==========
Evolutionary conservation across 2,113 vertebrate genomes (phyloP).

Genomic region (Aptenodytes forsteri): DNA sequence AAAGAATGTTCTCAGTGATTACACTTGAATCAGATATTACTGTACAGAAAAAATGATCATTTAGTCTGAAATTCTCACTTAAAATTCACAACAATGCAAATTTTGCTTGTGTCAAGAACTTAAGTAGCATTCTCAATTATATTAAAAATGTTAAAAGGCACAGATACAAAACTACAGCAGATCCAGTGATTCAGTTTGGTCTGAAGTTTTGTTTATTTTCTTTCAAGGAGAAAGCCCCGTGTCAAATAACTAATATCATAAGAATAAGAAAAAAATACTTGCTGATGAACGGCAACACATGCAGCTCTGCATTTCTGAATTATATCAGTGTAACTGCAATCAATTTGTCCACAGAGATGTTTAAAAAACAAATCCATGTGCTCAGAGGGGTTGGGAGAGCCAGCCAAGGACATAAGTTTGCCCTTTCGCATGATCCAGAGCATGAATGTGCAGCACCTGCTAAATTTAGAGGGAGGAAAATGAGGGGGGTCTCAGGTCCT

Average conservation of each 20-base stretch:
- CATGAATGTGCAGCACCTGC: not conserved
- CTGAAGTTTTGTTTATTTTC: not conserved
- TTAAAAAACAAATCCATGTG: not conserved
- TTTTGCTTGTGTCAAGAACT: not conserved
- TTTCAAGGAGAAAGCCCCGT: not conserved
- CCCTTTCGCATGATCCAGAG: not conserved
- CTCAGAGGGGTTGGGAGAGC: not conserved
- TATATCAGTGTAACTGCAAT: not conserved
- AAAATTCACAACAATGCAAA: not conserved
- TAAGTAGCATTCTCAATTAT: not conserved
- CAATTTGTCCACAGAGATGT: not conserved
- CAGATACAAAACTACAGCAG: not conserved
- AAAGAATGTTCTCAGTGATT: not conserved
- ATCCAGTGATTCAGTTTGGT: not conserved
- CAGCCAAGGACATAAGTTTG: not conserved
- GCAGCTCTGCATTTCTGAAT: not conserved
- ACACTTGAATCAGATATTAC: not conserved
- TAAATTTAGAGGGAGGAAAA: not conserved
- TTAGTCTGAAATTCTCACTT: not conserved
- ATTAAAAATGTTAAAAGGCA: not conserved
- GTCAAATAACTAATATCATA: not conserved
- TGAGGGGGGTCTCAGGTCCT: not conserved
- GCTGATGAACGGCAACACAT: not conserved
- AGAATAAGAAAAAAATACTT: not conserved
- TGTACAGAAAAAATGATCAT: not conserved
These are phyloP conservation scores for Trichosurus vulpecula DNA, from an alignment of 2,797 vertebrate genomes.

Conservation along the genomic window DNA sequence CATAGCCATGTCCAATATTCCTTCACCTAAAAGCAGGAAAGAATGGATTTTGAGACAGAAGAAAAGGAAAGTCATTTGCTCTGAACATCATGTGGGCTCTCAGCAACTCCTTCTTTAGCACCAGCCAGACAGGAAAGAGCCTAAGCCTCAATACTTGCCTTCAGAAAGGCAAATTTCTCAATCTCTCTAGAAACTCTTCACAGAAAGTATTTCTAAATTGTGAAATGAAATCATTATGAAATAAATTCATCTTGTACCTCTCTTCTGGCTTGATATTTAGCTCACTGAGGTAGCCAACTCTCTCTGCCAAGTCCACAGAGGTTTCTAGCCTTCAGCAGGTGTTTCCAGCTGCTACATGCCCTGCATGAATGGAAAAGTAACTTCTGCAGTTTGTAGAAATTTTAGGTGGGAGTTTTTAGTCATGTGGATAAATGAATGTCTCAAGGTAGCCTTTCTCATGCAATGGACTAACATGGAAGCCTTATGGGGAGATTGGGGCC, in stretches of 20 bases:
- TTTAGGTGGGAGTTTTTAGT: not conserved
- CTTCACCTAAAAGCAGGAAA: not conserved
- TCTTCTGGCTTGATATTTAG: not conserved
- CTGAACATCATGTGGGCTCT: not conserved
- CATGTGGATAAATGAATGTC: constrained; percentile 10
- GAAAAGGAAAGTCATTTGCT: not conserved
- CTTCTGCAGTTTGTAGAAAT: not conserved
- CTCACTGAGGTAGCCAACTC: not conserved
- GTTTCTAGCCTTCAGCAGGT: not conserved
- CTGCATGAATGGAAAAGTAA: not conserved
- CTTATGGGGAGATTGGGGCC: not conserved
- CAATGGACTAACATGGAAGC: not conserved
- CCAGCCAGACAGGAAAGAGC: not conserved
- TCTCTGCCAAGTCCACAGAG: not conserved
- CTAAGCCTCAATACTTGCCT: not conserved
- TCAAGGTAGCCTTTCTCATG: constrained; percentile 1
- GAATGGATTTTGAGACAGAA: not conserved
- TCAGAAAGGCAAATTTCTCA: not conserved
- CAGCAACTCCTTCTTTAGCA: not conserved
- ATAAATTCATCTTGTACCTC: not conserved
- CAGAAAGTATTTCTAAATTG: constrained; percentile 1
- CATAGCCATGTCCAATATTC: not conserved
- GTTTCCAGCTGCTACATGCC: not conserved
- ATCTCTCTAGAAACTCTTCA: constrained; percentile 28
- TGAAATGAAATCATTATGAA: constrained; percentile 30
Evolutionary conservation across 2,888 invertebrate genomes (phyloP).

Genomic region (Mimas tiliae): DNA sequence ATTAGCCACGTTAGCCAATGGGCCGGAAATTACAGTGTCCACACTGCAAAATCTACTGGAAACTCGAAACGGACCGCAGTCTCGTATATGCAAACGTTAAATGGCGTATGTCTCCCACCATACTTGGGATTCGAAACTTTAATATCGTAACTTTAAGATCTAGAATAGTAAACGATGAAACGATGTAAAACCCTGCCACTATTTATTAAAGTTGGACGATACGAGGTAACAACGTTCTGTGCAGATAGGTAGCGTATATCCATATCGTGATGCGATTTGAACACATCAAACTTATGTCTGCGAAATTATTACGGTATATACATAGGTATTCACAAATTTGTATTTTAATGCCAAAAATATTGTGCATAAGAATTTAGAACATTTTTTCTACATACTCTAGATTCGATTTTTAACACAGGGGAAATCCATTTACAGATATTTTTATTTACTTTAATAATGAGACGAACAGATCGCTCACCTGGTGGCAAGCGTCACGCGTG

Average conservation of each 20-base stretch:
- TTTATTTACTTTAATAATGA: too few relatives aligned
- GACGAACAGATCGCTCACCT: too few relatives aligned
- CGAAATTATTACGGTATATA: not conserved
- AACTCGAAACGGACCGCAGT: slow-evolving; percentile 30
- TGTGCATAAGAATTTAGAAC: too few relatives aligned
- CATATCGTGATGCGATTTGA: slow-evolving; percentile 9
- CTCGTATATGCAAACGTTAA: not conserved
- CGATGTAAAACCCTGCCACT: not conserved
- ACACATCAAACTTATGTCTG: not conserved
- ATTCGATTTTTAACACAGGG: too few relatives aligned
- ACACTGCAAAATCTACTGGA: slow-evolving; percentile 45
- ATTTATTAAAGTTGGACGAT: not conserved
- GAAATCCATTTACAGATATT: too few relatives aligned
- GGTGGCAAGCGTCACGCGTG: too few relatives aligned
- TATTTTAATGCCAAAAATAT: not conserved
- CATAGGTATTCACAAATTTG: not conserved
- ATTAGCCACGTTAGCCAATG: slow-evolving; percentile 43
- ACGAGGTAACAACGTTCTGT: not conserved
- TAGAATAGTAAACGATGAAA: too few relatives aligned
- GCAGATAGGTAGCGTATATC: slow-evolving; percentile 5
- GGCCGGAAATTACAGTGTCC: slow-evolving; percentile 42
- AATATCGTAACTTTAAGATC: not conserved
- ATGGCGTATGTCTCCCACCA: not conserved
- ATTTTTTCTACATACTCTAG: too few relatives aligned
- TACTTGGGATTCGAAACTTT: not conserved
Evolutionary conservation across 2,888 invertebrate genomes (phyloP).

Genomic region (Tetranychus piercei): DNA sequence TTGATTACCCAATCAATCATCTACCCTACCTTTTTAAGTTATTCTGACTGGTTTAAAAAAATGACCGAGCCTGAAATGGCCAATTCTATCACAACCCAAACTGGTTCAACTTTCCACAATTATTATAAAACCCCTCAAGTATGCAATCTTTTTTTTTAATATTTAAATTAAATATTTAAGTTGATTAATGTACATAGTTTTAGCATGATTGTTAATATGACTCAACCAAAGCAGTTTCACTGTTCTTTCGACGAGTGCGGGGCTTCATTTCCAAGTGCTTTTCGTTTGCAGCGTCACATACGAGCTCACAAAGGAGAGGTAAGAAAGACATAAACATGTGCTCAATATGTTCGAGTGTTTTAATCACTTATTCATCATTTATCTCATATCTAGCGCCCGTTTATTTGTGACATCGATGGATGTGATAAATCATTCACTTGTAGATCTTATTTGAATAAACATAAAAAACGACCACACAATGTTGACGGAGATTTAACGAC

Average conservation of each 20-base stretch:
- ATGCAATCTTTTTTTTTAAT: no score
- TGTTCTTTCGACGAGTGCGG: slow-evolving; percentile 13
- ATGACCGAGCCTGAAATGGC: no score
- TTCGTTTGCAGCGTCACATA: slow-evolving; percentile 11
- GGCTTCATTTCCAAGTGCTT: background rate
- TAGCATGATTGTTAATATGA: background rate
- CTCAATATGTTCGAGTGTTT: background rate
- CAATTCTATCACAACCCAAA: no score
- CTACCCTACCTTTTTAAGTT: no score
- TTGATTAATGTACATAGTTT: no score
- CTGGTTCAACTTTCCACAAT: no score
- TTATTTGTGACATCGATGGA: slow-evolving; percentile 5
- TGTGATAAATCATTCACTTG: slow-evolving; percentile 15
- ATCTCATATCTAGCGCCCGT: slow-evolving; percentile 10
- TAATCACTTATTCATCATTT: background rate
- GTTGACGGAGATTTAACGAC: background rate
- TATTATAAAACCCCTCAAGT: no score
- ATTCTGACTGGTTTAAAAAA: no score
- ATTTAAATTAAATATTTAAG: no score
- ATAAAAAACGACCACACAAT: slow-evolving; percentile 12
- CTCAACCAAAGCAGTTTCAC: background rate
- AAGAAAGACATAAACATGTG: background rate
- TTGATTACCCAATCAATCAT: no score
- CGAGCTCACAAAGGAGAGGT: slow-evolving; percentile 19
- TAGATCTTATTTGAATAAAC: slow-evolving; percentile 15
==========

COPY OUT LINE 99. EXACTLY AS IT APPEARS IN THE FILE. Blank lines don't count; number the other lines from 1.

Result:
- TGTGATAAATCATTCACTTG: slow-evolving; percentile 15